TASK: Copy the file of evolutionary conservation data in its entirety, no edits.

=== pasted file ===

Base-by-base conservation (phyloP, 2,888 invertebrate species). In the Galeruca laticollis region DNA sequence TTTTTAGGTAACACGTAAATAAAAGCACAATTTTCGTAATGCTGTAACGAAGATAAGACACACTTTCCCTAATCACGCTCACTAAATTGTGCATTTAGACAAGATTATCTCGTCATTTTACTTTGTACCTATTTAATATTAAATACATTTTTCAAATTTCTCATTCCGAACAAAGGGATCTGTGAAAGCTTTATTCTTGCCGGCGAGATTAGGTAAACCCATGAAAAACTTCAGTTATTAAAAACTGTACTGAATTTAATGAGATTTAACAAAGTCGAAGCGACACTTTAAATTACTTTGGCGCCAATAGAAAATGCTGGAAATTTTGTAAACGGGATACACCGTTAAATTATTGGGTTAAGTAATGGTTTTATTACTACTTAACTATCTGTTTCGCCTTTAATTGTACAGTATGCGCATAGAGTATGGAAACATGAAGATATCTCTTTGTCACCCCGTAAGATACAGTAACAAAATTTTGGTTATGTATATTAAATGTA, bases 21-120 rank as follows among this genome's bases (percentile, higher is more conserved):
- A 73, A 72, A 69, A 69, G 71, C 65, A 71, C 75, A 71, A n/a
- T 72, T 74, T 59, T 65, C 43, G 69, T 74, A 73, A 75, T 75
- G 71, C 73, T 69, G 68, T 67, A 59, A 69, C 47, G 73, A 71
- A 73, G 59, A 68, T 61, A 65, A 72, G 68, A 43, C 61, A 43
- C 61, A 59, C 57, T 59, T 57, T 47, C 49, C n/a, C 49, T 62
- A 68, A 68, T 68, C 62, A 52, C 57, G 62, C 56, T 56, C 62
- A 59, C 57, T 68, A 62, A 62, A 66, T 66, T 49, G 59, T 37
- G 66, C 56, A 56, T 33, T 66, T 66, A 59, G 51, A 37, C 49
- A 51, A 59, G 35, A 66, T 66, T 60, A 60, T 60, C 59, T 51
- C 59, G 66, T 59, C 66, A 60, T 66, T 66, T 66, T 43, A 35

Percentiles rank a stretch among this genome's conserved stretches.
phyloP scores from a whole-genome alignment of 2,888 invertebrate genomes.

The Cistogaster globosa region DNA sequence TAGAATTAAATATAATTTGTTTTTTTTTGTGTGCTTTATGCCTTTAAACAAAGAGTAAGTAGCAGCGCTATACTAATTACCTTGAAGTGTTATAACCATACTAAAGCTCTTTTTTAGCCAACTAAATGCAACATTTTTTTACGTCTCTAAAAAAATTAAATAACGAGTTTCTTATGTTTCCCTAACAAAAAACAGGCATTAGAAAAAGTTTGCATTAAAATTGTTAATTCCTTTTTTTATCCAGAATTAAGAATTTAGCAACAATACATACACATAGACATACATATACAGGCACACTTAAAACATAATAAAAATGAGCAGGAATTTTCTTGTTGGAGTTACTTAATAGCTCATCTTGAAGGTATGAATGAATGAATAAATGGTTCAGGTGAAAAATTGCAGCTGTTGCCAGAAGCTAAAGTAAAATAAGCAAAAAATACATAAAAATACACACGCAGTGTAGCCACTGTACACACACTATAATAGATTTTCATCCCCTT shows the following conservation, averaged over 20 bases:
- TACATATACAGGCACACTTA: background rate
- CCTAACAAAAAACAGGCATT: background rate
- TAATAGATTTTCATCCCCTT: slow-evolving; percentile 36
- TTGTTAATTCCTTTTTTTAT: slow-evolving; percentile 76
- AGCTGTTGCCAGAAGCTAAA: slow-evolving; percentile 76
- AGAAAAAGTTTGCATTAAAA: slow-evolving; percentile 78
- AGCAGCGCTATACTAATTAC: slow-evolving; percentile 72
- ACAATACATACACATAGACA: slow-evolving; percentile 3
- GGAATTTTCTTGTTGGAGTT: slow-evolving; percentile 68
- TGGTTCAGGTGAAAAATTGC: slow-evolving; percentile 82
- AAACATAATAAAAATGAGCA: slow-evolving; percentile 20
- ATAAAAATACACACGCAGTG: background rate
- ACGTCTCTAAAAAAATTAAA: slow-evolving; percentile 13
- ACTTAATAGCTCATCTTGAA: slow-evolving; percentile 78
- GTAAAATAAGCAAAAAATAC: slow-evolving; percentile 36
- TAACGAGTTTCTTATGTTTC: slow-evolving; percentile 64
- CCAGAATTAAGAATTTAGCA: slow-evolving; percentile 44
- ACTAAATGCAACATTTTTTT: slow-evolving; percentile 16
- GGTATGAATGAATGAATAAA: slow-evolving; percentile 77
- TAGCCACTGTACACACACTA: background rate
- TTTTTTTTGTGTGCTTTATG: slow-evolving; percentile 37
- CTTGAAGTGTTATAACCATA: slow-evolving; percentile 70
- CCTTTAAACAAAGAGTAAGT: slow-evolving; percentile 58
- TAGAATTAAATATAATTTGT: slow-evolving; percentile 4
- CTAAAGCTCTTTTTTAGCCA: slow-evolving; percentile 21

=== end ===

Base-by-base conservation (phyloP, 2,888 invertebrate species). In the Galeruca laticollis region DNA sequence TTTTTAGGTAACACGTAAATAAAAGCACAATTTTCGTAATGCTGTAACGAAGATAAGACACACTTTCCCTAATCACGCTCACTAAATTGTGCATTTAGACAAGATTATCTCGTCATTTTACTTTGTACCTATTTAATATTAAATACATTTTTCAAATTTCTCATTCCGAACAAAGGGATCTGTGAAAGCTTTATTCTTGCCGGCGAGATTAGGTAAACCCATGAAAAACTTCAGTTATTAAAAACTGTACTGAATTTAATGAGATTTAACAAAGTCGAAGCGACACTTTAAATTACTTTGGCGCCAATAGAAAATGCTGGAAATTTTGTAAACGGGATACACCGTTAAATTATTGGGTTAAGTAATGGTTTTATTACTACTTAACTATCTGTTTCGCCTTTAATTGTACAGTATGCGCATAGAGTATGGAAACATGAAGATATCTCTTTGTCACCCCGTAAGATACAGTAACAAAATTTTGGTTATGTATATTAAATGTA, bases 21-120 rank as follows among this genome's bases (percentile, higher is more conserved):
- A 73, A 72, A 69, A 69, G 71, C 65, A 71, C 75, A 71, A n/a
- T 72, T 74, T 59, T 65, C 43, G 69, T 74, A 73, A 75, T 75
- G 71, C 73, T 69, G 68, T 67, A 59, A 69, C 47, G 73, A 71
- A 73, G 59, A 68, T 61, A 65, A 72, G 68, A 43, C 61, A 43
- C 61, A 59, C 57, T 59, T 57, T 47, C 49, C n/a, C 49, T 62
- A 68, A 68, T 68, C 62, A 52, C 57, G 62, C 56, T 56, C 62
- A 59, C 57, T 68, A 62, A 62, A 66, T 66, T 49, G 59, T 37
- G 66, C 56, A 56, T 33, T 66, T 66, A 59, G 51, A 37, C 49
- A 51, A 59, G 35, A 66, T 66, T 60, A 60, T 60, C 59, T 51
- C 59, G 66, T 59, C 66, A 60, T 66, T 66, T 66, T 43, A 35

Percentiles rank a stretch among this genome's conserved stretches.
phyloP scores from a whole-genome alignment of 2,888 invertebrate genomes.

The Cistogaster globosa region DNA sequence TAGAATTAAATATAATTTGTTTTTTTTTGTGTGCTTTATGCCTTTAAACAAAGAGTAAGTAGCAGCGCTATACTAATTACCTTGAAGTGTTATAACCATACTAAAGCTCTTTTTTAGCCAACTAAATGCAACATTTTTTTACGTCTCTAAAAAAATTAAATAACGAGTTTCTTATGTTTCCCTAACAAAAAACAGGCATTAGAAAAAGTTTGCATTAAAATTGTTAATTCCTTTTTTTATCCAGAATTAAGAATTTAGCAACAATACATACACATAGACATACATATACAGGCACACTTAAAACATAATAAAAATGAGCAGGAATTTTCTTGTTGGAGTTACTTAATAGCTCATCTTGAAGGTATGAATGAATGAATAAATGGTTCAGGTGAAAAATTGCAGCTGTTGCCAGAAGCTAAAGTAAAATAAGCAAAAAATACATAAAAATACACACGCAGTGTAGCCACTGTACACACACTATAATAGATTTTCATCCCCTT shows the following conservation, averaged over 20 bases:
- TACATATACAGGCACACTTA: background rate
- CCTAACAAAAAACAGGCATT: background rate
- TAATAGATTTTCATCCCCTT: slow-evolving; percentile 36
- TTGTTAATTCCTTTTTTTAT: slow-evolving; percentile 76
- AGCTGTTGCCAGAAGCTAAA: slow-evolving; percentile 76
- AGAAAAAGTTTGCATTAAAA: slow-evolving; percentile 78
- AGCAGCGCTATACTAATTAC: slow-evolving; percentile 72
- ACAATACATACACATAGACA: slow-evolving; percentile 3
- GGAATTTTCTTGTTGGAGTT: slow-evolving; percentile 68
- TGGTTCAGGTGAAAAATTGC: slow-evolving; percentile 82
- AAACATAATAAAAATGAGCA: slow-evolving; percentile 20
- ATAAAAATACACACGCAGTG: background rate
- ACGTCTCTAAAAAAATTAAA: slow-evolving; percentile 13
- ACTTAATAGCTCATCTTGAA: slow-evolving; percentile 78
- GTAAAATAAGCAAAAAATAC: slow-evolving; percentile 36
- TAACGAGTTTCTTATGTTTC: slow-evolving; percentile 64
- CCAGAATTAAGAATTTAGCA: slow-evolving; percentile 44
- ACTAAATGCAACATTTTTTT: slow-evolving; percentile 16
- GGTATGAATGAATGAATAAA: slow-evolving; percentile 77
- TAGCCACTGTACACACACTA: background rate
- TTTTTTTTGTGTGCTTTATG: slow-evolving; percentile 37
- CTTGAAGTGTTATAACCATA: slow-evolving; percentile 70
- CCTTTAAACAAAGAGTAAGT: slow-evolving; percentile 58
- TAGAATTAAATATAATTTGT: slow-evolving; percentile 4
- CTAAAGCTCTTTTTTAGCCA: slow-evolving; percentile 21